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(Credit: Daniel Terdiman/CNET) In a move the technology sector will surely see as a victory, a controversial antipiracy bill being debated in Congress will no longer include a provision that would require Internet service providers to block access to overseas Web sites accused of piracy. Rep. Chairman Lamar Smith (R-Texas), one of the biggest backers of the Stop Online Piracy Act, today said he plans to remove the Domain Name System requirements from the Stop Online Piracy Act .
If you spend a lot of time using the internet as a source for media, whether it is news, sports, music, movies, blogs, or any of the thousands of forms of information now available, then you have likely run into the discussion about the SOPA. In today’s blog post we will discuss what it is and how it can effect regular users like you. Here’s how Wikipedia explains the bill: The originally proposed bill would allow the U.S. Department of Justice, as well as copyright holders, to seek court orders against websites accused of enabling or facilitating copyright infringement.
If you own or operate a small business you need to know about SOPA. You need to understand how it can affect your business and what you can do should you agree with many citizens of the web that it is bad legislation. The “Stop Online Piracy Act”[ 1 ] is a bad piece of legislation and it is up to all of us to let Congress know we won’t stand for it. This article gives a non-partisan, non-technical, business oriented look at the major problems with the bill.
Several tech companies and online communities have come out against the Stop Online Piracy Act (SOPA), a recently proposed piece of legislation that many feel will bring unnecessary censorship to the web. But much less attention has been given to how the bill will affect the overall landscape of business and innovation. The bill, introduced by Rep. Lamar Smith in late October, gives both the U.S. government and copyright holders the authority to seek court orders against websites associated with infringing, pirating and/or counterfeiting intellectual property.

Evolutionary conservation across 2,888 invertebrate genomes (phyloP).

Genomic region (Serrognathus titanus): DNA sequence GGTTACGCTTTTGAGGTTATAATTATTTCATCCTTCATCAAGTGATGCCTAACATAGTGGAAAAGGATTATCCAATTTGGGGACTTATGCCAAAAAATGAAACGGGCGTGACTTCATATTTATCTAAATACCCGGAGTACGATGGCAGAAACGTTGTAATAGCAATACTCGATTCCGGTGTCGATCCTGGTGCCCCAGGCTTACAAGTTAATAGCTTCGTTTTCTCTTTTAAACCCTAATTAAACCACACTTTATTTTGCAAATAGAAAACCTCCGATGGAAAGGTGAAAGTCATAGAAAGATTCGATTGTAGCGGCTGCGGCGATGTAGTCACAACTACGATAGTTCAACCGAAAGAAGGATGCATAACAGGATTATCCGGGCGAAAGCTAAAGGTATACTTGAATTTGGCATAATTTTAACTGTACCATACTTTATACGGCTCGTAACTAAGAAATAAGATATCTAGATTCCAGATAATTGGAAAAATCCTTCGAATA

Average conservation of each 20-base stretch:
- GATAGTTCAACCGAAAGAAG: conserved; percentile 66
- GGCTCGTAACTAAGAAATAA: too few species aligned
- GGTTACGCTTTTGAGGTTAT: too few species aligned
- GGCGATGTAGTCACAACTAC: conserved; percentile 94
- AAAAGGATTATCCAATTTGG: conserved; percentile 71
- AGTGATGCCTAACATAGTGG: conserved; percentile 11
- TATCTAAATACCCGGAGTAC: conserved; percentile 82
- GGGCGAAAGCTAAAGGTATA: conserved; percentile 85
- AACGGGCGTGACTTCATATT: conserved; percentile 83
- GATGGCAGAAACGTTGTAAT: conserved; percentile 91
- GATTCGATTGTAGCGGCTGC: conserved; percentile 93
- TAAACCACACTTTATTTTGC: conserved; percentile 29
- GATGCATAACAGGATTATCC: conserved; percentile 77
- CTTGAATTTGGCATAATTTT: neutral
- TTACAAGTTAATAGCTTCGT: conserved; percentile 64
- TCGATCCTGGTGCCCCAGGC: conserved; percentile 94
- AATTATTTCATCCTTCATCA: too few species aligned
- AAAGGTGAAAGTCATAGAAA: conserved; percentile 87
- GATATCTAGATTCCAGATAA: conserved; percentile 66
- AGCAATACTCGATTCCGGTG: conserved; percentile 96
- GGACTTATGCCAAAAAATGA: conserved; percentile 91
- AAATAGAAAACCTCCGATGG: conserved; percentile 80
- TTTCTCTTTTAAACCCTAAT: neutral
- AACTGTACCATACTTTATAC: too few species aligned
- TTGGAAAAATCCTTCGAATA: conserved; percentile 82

One of the key arguments we've heard about SOPA and PIPA in defending the fact that dedicated infringers will always find their way around the blocks to continue infringing, is that it's really intended as an "educational" mechanism, based on the assumption that people going to certain "rogue sites" don't know they're rogue -- but with a big DOJ banner, perhaps they'll be educated. This has never made much sense, frankly. The entertainment industry has been betting its legacy business model for quite some time on the myth that all it takes is a little "education" to fix things. Multiple studies have shown that nothing is further from the truth. People who infringe know they're infringing. And they still do it.
Intellectual property (IP) infringement on the Internet is not limited to digital content. Counterfeit goods, often of poor quality, are widely available online through retail websites and online auctions. Counterfeiters sell goods such as infant formula or baby shampoo that expose young children to serious health risks. Illegal online pharmacies sell counterfeit prescription and non-prescription drugs to consumers for a variety of health conditions. At best, these drugs may simply be ineffective; at worst, they can be harmful, or even lethal, to consumers. Consumers shopping online may inadvertently purchase counterfeit goods, especially luxury goods such as jewelry, cosmetics, handbags, garments and shoes.
The U.S. House judiciary committee responsible for the Stop Online Piracy Act (or SOPA) has released a list of companies ( PDF ) that have publicly expressed their support for the legislation. SOPA gives both the U.S. government and copyright holders the authority to seek court orders against websites associated with infringing, pirating and/or counterfeiting intellectual property. The implication of having the bill pass is that it could drastically change the way the Internet operates. For example, if a website is accused of containing copyright-infringing content (such as a song, picture or video clip), the site could be blocked by ISPs, de-indexed from search engines and even prevented from doing business with companies like PayPal.
A colleague asked me today for a crash course on the "Stop Online Privacy Act" (SOPA). I sent him my feature at the O'Reilly Radar, where I wrote about how Congress is considering anti-piracy bills that could cripple Internet industries and harm digital innovation. The thing is, that post is about 6,000 words long and is now a month out of date. So here's the briefing I sent back. First, you should know the major players in the House of Representatives: Representative Lamar Smith (R-TX), chairman of House Judiciary Committee. His staffers had a major hand in drafting it.